Down, But Far From Out

Total e-investment is much lower than it was a year ago, but the sector still attracted the lion's share of venture capital

If you thought venture capitalists had wearied of all things related to the Internet, think again. Despite the beating e-commerce and content outfits took in the public markets last year, VCs still poured $5.52 billion into such companies during the fourth quarter, according to figures from Venture Economics and the National Venture Capital Assn. In all, Internet-related deals swallowed $7.93 billion in the last three months of 2000 -- more than any other industry, including communications, software, or biotechnology.

Of course, those figures don't approach the overheated volume of a year ago. In the last three months of 1999, e-commerce and content companies captured $9.5 billion in venture capital, and all Internet-related deals took in $11.8 billion.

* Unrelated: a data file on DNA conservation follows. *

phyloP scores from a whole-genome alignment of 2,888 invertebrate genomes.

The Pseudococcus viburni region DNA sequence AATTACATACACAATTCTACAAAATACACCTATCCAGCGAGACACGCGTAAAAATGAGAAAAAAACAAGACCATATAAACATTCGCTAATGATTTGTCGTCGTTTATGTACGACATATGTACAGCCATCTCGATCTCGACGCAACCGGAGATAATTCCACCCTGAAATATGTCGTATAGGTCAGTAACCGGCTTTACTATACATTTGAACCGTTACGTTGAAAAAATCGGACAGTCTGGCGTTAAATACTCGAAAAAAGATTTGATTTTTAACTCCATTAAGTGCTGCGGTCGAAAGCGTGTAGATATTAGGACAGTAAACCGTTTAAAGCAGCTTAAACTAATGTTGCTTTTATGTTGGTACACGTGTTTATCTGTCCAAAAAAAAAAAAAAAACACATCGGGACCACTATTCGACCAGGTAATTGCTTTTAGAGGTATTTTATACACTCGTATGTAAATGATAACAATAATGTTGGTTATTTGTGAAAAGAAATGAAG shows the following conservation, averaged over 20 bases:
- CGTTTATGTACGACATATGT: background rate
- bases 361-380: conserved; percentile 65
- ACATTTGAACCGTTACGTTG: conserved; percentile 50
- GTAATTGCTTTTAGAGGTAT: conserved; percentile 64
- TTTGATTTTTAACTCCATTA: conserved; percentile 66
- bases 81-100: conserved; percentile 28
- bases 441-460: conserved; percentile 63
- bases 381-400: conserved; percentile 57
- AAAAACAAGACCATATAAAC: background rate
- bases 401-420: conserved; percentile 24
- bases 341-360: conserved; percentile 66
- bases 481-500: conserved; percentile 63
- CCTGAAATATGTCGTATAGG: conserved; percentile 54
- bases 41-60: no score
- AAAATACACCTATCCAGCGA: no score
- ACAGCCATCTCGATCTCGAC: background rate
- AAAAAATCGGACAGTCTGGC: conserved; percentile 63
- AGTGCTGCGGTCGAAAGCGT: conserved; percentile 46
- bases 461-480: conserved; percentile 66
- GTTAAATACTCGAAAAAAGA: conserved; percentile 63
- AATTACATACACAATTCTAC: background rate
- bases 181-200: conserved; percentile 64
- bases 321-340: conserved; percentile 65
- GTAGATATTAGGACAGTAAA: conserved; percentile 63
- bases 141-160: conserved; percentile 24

There are other signs of a slowdown as well. On the whole, fourth-quarter VC investments totaled $19.6 billion, down from $28.3 billion in the third quarter and the lowest level since the third quarter of 1999. At the same time, VCs grew more cautious, concentrating more than half their fourth-quarter investments in expansion-stage companies. Startups and early-stage companies, by contrast, absorbed just 23% of the cash.

One likely explanation: With the IPO markets depressed, VCs are left without a quick exit strategy. So they're concentrating most of their time and money on companies in which they've already invested. For entrepreneurs looking for first-time capital, that made the last few months of 2000 a lonely stretch.

By Julie Fields in New York

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